I did mine last year with PyB. We were told that ropes would be supplied for when they were needed. I do own a 30m confidence rope but never took it with me.

If it is any help I wrote about the assessment we did on my blog...


good luck!

AG - on 08 Sep 2016
In reply to AG:

Thanks for all the replies. I've been told that ropes will be provided for the steep ground day so I probably won't take one for the rucksack kit check.....fingers crossed...hope the weather and midges are kind on the exped!

annieman - on 08 Sep 2016
In reply to AG:

On my assessment, many years ago, we used the ropes from the centre for the steep ground day. However one person insisted on using/carrying his own 50M x 10mm. (heavy). When it came to using the rope he was proud to announce that it was brand new. Watching him then cut the cable ties off the brand new rope and saw it all fall into a birds nest. He had never used or practiced with this rope. In the end he used the centre rope. He didn't pass as he twisted his ankle on the expedition.
AG - on 27 Sep 2016
In reply to annieman:

Quick update - no rope was required in the day sack...no one in the group of 12 had a rope in the bag.
After an extremely windy and wet exped in the Cairngorms this weekend, I passed the assesment!. well happy.
zimpara - on 27 Sep 2016
In reply to AG:

Well done! What is the plan now?
AG - on 27 Sep 2016
In reply to zimpara:

No idea!... try and get the odd days work I suppose. Still recovering from the weekend - it was quite brutal at times. We all barely had any food (or water stops). Started on friday morning and walked for 12 hours (constant micro nav) only stopping to do some emergency senarios, then into the night in really crap weather. Tents up around 1am ( had my only meal of the day then)....tent blew in at 6.30am....which sucked!. next day carried on until 7/8pm continuous nav in the mist/rain....had another meal. Then next day up and away early and back for midday. Although we only did 40km and 2400m ascent in the few days , the lack of sleep,food and constant wind and rain made it much harder (as did the heavy wet kit). I lost around 1.4 kg in body weight!.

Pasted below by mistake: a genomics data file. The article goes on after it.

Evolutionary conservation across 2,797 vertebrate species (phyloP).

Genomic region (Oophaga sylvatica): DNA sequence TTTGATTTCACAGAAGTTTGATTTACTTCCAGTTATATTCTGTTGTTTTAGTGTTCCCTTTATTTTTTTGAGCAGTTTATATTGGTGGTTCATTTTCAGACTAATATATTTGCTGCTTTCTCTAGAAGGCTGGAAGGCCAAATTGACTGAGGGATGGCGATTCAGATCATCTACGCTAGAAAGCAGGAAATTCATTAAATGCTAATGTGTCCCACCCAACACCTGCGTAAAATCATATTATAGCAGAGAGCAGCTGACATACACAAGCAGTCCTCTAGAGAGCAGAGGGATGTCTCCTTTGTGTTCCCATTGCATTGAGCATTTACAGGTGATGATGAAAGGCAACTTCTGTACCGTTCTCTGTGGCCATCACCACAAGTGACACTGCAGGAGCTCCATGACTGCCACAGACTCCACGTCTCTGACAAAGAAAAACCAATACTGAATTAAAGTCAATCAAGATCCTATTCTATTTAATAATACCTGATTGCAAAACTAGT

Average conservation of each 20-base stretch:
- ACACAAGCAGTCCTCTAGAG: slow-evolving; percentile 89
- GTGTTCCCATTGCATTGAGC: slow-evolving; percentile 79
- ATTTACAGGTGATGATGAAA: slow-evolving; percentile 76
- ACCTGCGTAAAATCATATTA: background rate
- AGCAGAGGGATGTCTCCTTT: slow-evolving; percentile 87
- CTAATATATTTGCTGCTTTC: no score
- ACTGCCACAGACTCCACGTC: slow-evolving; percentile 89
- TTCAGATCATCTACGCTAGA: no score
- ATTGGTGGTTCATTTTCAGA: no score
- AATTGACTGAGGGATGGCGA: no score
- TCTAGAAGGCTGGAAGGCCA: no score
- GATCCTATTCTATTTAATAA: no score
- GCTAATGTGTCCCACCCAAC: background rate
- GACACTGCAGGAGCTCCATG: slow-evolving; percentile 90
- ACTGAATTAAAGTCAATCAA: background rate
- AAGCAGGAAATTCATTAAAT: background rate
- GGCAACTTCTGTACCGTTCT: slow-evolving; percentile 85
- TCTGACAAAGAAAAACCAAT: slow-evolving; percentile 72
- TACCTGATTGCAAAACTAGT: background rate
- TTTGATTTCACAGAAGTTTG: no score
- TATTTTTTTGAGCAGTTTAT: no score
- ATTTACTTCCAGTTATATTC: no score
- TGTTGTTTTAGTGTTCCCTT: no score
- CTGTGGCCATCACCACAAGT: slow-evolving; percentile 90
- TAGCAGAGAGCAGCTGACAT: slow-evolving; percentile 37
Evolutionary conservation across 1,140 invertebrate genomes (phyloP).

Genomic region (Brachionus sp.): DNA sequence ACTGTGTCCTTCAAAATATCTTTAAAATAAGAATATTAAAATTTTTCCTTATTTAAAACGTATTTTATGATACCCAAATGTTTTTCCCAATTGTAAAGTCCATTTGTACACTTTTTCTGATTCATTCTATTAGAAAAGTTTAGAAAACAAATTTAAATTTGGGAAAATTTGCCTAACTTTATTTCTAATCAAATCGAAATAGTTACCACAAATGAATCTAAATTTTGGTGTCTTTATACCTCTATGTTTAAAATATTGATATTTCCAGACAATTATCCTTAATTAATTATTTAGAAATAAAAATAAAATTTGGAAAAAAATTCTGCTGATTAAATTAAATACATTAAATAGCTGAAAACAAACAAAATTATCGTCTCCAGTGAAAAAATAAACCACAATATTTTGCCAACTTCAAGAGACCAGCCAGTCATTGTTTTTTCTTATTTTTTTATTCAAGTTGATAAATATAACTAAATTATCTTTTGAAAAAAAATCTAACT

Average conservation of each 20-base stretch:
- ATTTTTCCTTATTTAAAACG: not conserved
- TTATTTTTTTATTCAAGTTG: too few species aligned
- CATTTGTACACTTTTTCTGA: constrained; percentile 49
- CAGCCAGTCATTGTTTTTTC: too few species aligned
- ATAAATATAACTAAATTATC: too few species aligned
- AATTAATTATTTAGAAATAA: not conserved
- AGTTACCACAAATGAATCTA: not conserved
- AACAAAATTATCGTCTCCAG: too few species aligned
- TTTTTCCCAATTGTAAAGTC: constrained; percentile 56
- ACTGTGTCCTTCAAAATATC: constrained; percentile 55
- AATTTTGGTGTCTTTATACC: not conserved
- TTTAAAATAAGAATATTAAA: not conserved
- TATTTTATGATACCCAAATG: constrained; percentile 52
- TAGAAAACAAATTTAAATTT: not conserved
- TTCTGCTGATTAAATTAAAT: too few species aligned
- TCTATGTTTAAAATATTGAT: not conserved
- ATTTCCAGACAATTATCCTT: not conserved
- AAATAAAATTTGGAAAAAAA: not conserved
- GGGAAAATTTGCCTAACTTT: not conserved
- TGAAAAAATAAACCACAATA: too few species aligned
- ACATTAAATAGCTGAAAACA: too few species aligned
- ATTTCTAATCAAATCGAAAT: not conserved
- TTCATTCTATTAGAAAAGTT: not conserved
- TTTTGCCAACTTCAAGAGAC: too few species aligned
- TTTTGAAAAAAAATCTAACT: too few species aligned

The course director did say it was the toughest summer ML assesment he'd been on since he could remember. On the plus side I think I could do just about anything after that!
jezb1 - on 27 Sep 2016
In reply to AG:

Who did you do the assessment with?
jezb1 - on 27 Sep 2016
In reply to jezb1:
And well done on passing!
Post edited at 19:36
Mike Rhodes - on 27 Sep 2016
In reply to AG:

Sounds like you had a really tough assessment and great that you passed. I am surprised that you didn't have to do any " security on steep ground" work using a rope. Normally on assessment they insist that you carry a "full weight" rope rather than a "confidence" 8mil rope as they do "intend" to use it. I had to carry 50m of 11mil for my assessment.

Now that you have passed, why not look at the IML award as it gives you access to much more work in the rest of the world. You will not regret it and working in Europe gets you much more sunshine.
AG - on 28 Sep 2016
In reply to Mike Rhodes:

We did the steep ground work but not on the exped - we had a whole day of steep ground work which we used confidence ropes for part of the day.
Working in the sunshine is def the way forward!
pjcollinson - on 28 Sep 2016
In reply to AG:

Sounds like a tough assessment, well done for passing.
I don't quite understand the need to beast people on assessments, surely a good assessor can tell if people are competent without going until 1am without a break. On my assessment the assessor looked to the group to call the stops etc. as a sign of good leadership. I think I would have said, 'I'm getting hot, cold, hungry, thirsty etc so why don't we take some time to take off layers, put on layers, have a drink, food or whatever" You as a leader taking responsibility on such things takes the pressure of clients who may feel uncomfotable asking to stop and as such shows good leadership skills.
lordyosch - on 13 Oct 2016
In reply to AG:

On one of our assessment wanders we were given 'what if' situations by the assessor.

"What if one of your clients has their rain coat blown away in the wind?"
-we needed to improvise a covering for them using the stuff we had -we weren't carrying a spare jacket!

With PYB we were explicitly told that they would provide ropes for us but we had our own bothy bags